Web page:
ISLAMABAD - Chief Justice Iftikhar Muhammad Chaudhry on Thursday said judiciary was the most important organ of the state in a democratic setup.

“In any democratic setup, judiciary stands at the higher pedestal as compared to the other two organs, that is the executive and the legislature, being the defender of the constitutional supremacy and rule of law”, the chief justice said.

He further noted he was proud to say that despite several impediments, the courts in Pakistan were fully alive to their constitutional responsibilities of safeguarding democracy and the Constitution.

The chief justice was addressing a full court reference held in the honour of senior-most judge of the apex court Justice Mian Shakirullah Jan, who is going to retire after a few days.

The chief justice made it clear that all the state institutions were bound to give due respect to the constitutional norm of independence of judiciary as envisaged in the very preamble of the Constitution.

“Today, the judiciary is the greatest unifying and integrating force in the country; and being fully conversant of its basic duty to protect the rights of citizens as well as institutions against constitutional excesses; it is performing functions purely within the constitutional domain.”

He further said the bar and the bench together could bring major reforms in the legal and judicial system through mutual understanding, liaison and cooperation, which would mitigate the problems like backlog of cases, frivolous and protracted litigation, heavy costs and courts fees, non-appearance of lawyers and witnesses and others. “Their joint endeavours with utmost cooperation can facilitate the judicial institution to perform its due role as envisaged in the Constitution and law”, he added.

“An impartial, independent and accountable judicial sector is crucial to the protection of basic human rights, fair resolution of disputes and the sustainable economic and political development”, the chief justice added.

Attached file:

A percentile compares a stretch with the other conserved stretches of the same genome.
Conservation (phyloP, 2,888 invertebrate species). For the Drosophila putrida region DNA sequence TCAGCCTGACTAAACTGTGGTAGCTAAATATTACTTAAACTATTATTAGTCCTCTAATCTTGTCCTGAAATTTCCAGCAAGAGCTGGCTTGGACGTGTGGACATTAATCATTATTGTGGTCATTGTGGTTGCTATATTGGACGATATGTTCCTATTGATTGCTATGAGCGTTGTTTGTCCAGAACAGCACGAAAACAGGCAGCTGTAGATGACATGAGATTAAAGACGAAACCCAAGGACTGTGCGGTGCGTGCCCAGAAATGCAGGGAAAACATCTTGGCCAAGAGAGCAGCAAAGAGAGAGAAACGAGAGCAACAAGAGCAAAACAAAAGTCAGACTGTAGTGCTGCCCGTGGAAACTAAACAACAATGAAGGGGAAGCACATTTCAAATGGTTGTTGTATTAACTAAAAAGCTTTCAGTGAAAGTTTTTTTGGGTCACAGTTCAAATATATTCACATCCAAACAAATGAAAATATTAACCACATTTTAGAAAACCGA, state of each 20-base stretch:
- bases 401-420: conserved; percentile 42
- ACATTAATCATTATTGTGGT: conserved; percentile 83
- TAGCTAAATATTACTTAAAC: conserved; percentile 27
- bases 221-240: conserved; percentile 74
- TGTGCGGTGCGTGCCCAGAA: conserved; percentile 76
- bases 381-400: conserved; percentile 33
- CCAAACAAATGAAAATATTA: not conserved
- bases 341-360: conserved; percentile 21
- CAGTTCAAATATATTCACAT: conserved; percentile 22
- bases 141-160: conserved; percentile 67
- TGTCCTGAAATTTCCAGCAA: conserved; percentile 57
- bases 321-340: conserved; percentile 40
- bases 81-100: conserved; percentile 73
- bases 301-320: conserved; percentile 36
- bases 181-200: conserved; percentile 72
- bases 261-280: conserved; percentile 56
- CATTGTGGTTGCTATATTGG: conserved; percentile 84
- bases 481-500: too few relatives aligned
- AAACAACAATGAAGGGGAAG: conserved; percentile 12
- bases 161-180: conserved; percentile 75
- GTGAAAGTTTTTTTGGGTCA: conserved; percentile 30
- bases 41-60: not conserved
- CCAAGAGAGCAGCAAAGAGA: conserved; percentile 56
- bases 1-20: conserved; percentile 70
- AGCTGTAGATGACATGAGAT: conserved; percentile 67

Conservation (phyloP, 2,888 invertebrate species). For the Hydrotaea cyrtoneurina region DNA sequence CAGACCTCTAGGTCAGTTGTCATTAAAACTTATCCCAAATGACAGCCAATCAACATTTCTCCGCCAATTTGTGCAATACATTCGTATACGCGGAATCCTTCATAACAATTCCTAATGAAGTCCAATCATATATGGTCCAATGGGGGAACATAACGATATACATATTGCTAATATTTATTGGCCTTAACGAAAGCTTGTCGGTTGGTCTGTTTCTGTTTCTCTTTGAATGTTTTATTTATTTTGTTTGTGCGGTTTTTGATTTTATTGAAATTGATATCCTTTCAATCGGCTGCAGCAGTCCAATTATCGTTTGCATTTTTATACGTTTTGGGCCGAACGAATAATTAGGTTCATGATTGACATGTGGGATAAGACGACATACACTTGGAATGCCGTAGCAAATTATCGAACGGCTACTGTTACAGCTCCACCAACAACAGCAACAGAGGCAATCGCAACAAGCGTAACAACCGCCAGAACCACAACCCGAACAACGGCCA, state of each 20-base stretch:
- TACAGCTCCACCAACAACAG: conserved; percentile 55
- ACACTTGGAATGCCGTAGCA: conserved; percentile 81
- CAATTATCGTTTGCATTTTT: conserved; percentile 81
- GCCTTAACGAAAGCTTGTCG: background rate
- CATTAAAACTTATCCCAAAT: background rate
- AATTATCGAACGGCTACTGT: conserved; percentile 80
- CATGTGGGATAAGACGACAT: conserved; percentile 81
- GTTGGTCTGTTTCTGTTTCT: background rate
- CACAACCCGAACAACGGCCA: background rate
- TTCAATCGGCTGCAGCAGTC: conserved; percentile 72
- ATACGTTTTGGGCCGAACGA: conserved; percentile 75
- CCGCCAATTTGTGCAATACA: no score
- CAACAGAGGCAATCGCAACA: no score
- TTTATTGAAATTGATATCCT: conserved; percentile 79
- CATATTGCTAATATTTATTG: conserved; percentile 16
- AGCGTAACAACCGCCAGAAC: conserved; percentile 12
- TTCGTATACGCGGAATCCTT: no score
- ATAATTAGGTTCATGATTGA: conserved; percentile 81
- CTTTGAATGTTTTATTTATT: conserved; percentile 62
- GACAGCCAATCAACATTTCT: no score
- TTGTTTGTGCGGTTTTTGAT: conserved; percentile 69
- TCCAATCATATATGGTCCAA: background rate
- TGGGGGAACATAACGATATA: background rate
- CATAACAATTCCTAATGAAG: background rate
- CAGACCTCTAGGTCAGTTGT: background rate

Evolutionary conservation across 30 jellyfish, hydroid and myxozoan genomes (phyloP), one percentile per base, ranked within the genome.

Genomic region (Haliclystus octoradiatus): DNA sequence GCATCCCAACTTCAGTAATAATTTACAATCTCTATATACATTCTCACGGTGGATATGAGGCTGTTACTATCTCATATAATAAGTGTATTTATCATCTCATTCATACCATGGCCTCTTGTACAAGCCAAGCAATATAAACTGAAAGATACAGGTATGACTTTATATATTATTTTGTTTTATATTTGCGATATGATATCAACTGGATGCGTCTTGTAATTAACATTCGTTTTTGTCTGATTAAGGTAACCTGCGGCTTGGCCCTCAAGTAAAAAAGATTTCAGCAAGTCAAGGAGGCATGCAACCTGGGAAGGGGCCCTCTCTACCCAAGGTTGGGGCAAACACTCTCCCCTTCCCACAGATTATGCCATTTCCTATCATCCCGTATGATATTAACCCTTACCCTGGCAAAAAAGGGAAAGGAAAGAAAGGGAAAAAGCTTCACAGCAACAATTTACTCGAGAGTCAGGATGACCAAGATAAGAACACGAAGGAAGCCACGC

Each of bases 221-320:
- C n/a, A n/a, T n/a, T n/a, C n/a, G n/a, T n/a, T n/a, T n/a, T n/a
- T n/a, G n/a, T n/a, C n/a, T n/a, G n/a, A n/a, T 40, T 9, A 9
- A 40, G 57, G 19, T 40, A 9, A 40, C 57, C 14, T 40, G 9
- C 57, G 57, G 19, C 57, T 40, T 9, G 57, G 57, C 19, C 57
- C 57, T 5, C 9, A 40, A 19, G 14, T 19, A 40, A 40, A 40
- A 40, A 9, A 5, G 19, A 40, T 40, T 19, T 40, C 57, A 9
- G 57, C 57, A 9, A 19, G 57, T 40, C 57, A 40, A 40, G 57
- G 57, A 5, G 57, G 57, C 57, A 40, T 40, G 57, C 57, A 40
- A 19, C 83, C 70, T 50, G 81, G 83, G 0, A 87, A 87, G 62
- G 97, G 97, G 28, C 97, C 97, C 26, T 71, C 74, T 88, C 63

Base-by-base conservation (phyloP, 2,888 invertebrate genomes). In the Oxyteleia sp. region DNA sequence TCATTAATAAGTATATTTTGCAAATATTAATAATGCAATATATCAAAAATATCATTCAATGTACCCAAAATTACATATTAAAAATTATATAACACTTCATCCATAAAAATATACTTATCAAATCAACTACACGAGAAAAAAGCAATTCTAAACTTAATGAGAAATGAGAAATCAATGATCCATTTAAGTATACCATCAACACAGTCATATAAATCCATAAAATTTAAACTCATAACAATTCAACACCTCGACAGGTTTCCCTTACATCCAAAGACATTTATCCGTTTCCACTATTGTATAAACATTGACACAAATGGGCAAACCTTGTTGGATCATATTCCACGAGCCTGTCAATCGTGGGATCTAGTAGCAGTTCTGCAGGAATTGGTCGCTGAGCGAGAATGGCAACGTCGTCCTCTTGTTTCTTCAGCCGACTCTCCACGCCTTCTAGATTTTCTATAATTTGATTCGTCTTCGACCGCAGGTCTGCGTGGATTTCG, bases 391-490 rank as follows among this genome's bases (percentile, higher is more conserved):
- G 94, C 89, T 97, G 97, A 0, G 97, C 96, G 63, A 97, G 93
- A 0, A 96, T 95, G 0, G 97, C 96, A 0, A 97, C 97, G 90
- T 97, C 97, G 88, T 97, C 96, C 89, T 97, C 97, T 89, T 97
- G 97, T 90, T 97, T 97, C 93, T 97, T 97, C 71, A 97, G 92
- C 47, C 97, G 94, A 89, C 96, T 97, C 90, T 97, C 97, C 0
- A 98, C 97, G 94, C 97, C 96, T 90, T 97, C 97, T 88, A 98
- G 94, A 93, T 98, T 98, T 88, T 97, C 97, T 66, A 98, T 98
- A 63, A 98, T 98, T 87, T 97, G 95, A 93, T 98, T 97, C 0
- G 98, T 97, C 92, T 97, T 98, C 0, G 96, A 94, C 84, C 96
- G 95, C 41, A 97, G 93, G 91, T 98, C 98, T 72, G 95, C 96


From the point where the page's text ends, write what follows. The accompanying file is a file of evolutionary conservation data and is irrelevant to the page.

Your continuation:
He observed that Pakistan was passing through a critical phase of its history wherein the daily events of kidnapping for ransom, abduction, target killing, forced disappearances, energy crises, corruption and nepotism had crippled the socio-economic development and shattered the confidence of public in the state functionaries concerned.

“It is the need of the hour that authorities should work hard to rescue the democratic setup from being distorted in the backdrop of these social evils,” he said, adding that they should devise workable mechanisms and adopt high ideals of democracy in order to bring peace and harmony in the country.

The chief Justice expressed the hope that all the state institutions and civil society would join hands for achieving the common goal of transforming Pakistan to a true welfare State by following principles of rule of law, fairness, accountability, transparency and constitutional supremacy. Paying rich tributes to Justice Mian Shakirullah Jan, the chief justice said Justice Jan had rendered great services to the judicial institution through his extraordinary abilities, legal acumen, in-depth understanding of law, patience, wisdom, incorruptibility and impartial judgments. He added that Justice Jan endeavoured to serve the cause of independence of judiciary and rule of law throughout his legal and judicial career.

He was one of the judges who refused to take oath before the Military dictator in 2007 and was made dysfunctional, Chief Justice Iftikhar recalled. After restoration, he said, Justice Jan adorned larger bench rendering the historical verdict in the case of Sindh High Bar Association, which laid to rest the doctrine of necessity and foreclosed the possibility of future military regimes.